If you think your partner is starting another relationship, you need to stop all affectionate behavior. This is not a competition between you and the other person; it’s something your partner has to figure out for him/herself. As long as affection is being given to someone else, respect yourself enough to stop all romantic or sexual behaviors. (Your partner may argue about this, but stop contributing to their bad behavior.) If your partner is not another relationship, you may still have moments when affection is expressed, maybe even sexually, but it’s important that you not be the primary initiator. In fact, being a bit aloof is actually more enticing than always being ready-and-willing. Your partner should definitely get the sense that you don’t need to be with them.
Up to this point, you probably have been talking too much. You need to limit the amount of communication (talking, texting, emailing, phone calls, etc.) you have with your partner. Keep away from emotional conversations. If your partner invites you to talk about how you feel, give an honest answer, but keep it brief. You should focus on business-of-life communication (if you have any joint responsibilities) and avoid bringing up relationship issues. The key here is to focus on communication that allows you to remain confident, calm, and in control.
You should be less available to your partner. I don’t mean that you should selfishly refuse to do anything with them, but you need to be more attentive to what you can do without them. You are capable of finding meaning and enjoyment in life apart from your partner; they need to experience that.
Step #3: Focus on Growth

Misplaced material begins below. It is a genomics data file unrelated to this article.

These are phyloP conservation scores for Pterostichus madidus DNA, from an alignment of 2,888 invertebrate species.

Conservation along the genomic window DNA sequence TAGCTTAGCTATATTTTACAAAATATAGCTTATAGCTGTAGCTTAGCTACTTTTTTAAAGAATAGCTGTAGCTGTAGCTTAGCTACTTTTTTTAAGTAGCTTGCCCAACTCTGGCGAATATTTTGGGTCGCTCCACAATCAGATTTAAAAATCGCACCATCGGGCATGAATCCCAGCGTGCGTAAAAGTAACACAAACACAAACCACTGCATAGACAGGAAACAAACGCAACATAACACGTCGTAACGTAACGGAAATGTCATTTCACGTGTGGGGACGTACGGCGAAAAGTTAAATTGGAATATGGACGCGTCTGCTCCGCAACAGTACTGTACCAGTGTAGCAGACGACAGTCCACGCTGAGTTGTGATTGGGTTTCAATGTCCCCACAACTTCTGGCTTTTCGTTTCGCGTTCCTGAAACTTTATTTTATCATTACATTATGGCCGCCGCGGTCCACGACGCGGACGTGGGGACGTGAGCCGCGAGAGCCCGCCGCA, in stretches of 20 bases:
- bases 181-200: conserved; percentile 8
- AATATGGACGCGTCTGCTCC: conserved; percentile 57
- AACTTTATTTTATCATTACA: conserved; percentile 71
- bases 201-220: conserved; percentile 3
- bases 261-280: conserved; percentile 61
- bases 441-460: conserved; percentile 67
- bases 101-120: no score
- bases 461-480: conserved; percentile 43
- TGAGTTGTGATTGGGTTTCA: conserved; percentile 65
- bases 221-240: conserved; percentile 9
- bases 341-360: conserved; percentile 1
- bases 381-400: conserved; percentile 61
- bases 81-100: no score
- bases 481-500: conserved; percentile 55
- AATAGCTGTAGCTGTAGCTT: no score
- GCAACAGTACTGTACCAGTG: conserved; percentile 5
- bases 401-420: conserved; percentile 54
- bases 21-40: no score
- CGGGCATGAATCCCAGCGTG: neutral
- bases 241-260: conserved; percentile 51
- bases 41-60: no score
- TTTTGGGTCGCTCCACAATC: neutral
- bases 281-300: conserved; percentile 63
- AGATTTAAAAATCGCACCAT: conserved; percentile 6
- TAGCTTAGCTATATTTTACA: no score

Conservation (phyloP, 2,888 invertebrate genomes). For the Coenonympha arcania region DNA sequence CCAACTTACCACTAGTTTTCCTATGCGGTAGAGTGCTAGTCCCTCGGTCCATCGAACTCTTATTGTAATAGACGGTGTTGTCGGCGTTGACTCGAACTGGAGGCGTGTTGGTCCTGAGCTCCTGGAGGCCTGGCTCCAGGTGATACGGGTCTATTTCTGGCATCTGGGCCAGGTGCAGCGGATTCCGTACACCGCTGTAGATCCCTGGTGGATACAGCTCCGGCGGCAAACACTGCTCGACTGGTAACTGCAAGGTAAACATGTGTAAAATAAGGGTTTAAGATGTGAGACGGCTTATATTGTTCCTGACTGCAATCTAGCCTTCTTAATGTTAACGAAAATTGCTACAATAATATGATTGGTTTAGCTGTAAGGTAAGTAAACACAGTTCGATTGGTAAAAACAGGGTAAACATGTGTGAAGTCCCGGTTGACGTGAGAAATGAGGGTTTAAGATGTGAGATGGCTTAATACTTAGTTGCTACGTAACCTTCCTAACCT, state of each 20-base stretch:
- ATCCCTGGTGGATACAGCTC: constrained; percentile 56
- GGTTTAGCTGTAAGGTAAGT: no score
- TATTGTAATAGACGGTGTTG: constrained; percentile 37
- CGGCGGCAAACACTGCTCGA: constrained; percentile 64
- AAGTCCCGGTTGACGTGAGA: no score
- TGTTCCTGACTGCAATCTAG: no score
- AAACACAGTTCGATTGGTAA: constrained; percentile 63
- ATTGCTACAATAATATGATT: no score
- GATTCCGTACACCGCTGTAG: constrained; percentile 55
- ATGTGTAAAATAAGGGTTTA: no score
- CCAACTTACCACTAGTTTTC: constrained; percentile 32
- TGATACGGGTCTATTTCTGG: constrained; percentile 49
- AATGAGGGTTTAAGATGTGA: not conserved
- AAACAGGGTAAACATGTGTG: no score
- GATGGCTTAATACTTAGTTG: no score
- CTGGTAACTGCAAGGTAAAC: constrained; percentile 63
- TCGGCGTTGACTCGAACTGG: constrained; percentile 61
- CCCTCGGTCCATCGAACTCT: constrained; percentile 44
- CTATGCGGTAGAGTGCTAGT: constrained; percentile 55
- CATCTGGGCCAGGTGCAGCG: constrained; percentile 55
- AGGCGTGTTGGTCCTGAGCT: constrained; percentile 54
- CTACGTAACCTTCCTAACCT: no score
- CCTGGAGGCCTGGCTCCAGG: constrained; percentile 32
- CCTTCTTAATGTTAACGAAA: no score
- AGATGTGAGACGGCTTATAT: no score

You’ve been focused on changing your partner, now it’s time to focus on changing YOU. Your contentment in life should not be bound to the whims of your partner or the circumstances of your relationship. Of course, these both affect you deeply, but they should not control your contentment. Rather, your satisfaction in life should be firmly rooted in your contentedness with who you are and who you are becoming.
Who do you want to be? What is your understanding of the design or purpose for your life? What does God want for you? What in you gets in the way of realizing those things? What are your passions? What do you enjoy that you haven’t done in a long time? What have you always wanted to do? What new things get you excited or make you want to learn?
Stop trying to get your partner to a better place. You can’t control them. The only person you control is you, so start being intentional about doing those things that help you grow.
Tim Tedder, LMHC, NCC
Tim is a Licensed Mental Health Counselor and a Nationally Certified Counselor with a passion for helping couples in crisis. He is the founder of the website, AffairHealing.com. Tim has also created several courses to help people recover and heal from infidelity. You can preview them for free here.